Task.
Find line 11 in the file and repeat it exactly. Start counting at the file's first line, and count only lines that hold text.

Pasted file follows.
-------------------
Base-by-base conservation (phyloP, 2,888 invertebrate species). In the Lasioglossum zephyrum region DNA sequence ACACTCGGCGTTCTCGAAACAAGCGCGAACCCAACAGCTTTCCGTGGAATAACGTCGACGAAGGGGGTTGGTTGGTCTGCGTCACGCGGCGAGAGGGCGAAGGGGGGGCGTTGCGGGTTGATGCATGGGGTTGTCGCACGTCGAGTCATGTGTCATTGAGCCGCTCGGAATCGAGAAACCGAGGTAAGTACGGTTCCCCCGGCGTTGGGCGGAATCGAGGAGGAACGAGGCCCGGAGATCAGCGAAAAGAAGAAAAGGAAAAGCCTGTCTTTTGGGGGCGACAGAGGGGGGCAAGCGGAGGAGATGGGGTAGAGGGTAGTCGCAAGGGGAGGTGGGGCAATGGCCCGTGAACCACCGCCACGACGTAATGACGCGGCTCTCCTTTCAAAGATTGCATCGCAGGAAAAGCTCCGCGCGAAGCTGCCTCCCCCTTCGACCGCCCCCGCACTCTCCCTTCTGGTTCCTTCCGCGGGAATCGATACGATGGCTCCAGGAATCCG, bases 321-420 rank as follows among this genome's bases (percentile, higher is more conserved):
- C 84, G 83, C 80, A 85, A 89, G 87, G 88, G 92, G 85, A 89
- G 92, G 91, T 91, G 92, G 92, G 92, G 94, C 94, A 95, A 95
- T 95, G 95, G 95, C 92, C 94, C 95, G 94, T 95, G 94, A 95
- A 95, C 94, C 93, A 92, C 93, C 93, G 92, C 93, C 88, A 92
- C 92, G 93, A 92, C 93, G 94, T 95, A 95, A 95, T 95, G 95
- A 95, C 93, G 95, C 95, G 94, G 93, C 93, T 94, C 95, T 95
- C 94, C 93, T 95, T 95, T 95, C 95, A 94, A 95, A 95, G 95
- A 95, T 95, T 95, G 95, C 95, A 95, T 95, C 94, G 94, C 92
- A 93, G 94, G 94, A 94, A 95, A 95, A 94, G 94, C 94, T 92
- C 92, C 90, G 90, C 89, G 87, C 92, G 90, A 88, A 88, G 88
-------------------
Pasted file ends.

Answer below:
- C 92, C 90, G 90, C 89, G 87, C 92, G 90, A 88, A 88, G 88